Finger Staccato

Question: Hi Albert,

My question relates to staccato double notes played softly. Is finger staccato the best technique for this?

– Tony (England)

Albert’s reply: It’s not possible to prescribe a “one size fits all” touch. That said, in general staccato double notes are best performed not with finger staccato but from the wrist. In this case, the fingers are firm and all movement is from the wrist.

For the benefit of key-notes readers, double notes are two voices in close proximity (often thirds or sixths) with an identical, constant rhythm (e.g., all sixteenth notes) played by one hand. Double note passages are often technically extremely challenging – examples are Schumann’s Toccata, Chopin’s Etude in Thirds and Liszt’s Transcendental Etude Feux follets. (All of these pieces require legato double notes, although the Schumann Toccata is occasionally played staccato, to poor effect to my ears.)

To perform staccato double notes from the wrist, the wrist needs to remain flexible, without any unnecessary tension. It acts as a hinge. In this technique, the wrist is also a shock absorber, acting as a cushion each time the keys are struck. The hand bounces off the keys, using the wrist as a hinge.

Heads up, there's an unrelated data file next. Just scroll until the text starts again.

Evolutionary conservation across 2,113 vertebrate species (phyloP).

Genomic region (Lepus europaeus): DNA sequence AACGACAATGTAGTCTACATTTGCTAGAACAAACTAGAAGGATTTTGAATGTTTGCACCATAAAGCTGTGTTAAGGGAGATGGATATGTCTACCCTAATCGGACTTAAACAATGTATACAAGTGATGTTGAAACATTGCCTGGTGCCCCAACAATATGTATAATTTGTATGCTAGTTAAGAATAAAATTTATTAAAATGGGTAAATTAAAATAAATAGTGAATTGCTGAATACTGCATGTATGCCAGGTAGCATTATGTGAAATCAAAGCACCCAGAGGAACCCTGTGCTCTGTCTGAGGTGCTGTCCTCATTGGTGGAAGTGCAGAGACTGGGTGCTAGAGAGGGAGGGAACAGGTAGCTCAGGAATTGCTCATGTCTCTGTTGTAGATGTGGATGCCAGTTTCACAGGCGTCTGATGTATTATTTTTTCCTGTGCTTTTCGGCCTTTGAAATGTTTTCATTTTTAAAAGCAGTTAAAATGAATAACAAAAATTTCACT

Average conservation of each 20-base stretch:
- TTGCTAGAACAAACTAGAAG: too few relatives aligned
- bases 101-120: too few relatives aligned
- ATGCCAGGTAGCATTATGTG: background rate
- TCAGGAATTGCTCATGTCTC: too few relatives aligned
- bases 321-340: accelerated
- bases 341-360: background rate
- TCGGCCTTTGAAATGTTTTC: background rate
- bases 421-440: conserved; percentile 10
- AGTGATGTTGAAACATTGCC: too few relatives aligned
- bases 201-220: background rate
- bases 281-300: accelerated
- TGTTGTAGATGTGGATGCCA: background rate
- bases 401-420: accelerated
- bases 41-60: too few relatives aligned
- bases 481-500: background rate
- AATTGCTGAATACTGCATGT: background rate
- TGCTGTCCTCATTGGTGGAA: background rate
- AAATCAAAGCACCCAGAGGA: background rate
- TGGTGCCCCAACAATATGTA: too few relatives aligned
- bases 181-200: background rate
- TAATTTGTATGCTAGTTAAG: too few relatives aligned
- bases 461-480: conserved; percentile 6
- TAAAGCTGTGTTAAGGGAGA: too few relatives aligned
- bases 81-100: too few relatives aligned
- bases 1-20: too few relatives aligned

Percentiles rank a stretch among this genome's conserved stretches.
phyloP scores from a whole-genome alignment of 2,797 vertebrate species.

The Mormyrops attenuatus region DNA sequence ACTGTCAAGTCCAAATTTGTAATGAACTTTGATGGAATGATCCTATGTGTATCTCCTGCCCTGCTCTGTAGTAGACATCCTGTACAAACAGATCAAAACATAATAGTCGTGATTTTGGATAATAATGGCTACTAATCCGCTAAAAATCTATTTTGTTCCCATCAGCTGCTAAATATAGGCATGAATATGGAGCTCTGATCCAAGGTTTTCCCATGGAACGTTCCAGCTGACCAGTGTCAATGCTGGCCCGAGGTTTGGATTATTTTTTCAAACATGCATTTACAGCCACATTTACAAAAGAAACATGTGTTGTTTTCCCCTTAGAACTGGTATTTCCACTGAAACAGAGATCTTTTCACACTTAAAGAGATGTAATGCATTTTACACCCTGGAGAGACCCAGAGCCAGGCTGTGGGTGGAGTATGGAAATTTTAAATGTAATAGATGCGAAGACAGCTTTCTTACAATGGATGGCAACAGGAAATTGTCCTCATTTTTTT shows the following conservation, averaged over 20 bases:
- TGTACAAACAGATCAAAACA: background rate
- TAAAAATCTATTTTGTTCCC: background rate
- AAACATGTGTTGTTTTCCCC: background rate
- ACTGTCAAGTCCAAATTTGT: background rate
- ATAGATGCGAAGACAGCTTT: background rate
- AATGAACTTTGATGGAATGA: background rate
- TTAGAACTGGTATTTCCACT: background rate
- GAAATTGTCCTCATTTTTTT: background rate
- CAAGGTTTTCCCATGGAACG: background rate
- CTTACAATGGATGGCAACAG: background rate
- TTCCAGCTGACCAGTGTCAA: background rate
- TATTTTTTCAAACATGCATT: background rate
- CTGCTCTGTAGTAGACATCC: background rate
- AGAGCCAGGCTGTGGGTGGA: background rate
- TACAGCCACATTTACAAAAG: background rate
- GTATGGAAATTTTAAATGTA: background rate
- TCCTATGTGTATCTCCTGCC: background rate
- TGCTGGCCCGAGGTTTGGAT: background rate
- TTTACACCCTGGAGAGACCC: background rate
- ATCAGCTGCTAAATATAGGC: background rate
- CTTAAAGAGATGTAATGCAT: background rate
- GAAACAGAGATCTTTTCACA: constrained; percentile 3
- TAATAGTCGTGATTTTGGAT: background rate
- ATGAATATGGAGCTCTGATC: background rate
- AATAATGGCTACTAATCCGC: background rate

Performed from the wrist in this manner, staccato double notes generally play themselves, with exactly the proper voicing, dynamics and articulation!

Finger staccato, in which the fingers are raised from the key, tends to be more suitable for passages in single notes. Wrist staccato can of course also be used for single notes – everything depends on the sound you wish to achieve. Touches are like paintbrushes, each one creating a different effect.

I’m afraid I can’t offer more detail without knowing the exact passage in question. Perhaps you could post a comment and let me know?

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